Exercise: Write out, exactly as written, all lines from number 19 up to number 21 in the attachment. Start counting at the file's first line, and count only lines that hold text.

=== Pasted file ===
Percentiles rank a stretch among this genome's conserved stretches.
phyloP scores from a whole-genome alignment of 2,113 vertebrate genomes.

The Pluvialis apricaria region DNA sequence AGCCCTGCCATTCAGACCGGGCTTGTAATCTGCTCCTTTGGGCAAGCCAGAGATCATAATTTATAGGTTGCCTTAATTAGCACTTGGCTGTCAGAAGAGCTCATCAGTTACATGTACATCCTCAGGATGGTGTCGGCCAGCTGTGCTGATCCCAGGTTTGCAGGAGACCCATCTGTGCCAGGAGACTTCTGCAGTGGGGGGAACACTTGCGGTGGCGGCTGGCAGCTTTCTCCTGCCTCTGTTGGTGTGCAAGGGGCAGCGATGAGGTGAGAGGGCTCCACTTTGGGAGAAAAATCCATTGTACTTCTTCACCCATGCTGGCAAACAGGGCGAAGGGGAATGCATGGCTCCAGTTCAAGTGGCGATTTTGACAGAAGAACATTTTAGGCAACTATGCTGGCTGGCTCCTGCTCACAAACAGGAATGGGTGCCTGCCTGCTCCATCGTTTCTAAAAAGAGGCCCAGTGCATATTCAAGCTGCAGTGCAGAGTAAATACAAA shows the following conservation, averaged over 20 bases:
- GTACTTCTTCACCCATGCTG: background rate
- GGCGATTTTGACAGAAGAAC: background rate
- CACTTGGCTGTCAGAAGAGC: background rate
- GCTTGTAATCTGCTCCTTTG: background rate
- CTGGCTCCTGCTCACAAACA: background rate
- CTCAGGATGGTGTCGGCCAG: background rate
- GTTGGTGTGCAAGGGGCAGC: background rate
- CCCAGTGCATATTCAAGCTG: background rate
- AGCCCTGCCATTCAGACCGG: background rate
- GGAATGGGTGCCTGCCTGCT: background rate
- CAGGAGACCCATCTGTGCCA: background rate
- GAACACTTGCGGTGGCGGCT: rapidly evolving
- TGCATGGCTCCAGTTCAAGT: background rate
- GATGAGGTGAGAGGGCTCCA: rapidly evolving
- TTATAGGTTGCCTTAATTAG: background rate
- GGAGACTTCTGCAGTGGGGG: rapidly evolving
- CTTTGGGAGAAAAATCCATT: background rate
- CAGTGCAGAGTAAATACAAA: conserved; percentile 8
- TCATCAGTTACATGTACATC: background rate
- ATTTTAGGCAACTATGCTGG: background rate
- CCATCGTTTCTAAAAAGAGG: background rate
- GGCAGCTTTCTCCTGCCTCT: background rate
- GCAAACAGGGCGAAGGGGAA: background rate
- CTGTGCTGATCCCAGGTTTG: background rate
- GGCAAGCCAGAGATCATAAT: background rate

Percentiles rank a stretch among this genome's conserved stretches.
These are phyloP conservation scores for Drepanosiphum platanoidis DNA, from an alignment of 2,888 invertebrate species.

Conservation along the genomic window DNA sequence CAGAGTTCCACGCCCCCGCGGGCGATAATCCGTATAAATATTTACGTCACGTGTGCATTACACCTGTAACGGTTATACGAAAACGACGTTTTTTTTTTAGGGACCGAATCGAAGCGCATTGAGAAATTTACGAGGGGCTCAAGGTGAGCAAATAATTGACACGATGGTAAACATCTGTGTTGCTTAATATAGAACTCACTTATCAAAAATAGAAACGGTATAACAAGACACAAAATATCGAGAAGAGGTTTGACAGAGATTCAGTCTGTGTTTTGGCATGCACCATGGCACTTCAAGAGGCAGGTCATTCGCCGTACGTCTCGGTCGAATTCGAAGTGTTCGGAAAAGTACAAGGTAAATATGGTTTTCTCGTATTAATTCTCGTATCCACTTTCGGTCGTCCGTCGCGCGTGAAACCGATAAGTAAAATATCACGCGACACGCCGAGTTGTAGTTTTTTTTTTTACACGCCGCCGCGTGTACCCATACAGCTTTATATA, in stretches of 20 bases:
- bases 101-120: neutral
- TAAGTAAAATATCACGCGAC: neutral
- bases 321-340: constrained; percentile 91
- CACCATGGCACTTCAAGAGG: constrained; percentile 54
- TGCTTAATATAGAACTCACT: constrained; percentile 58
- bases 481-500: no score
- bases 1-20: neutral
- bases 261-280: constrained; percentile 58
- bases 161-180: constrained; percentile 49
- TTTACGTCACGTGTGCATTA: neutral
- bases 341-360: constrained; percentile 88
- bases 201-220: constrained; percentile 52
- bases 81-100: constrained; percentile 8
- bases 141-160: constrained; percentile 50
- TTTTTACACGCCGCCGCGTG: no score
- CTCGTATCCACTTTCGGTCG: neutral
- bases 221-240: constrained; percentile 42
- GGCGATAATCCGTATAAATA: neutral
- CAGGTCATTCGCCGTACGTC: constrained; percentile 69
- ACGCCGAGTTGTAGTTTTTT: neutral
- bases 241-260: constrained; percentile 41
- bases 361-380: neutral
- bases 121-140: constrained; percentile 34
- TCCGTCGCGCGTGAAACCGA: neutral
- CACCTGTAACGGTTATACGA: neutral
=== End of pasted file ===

- GGAGACTTCTGCAGTGGGGG: rapidly evolving
- CTTTGGGAGAAAAATCCATT: background rate
- CAGTGCAGAGTAAATACAAA: conserved; percentile 8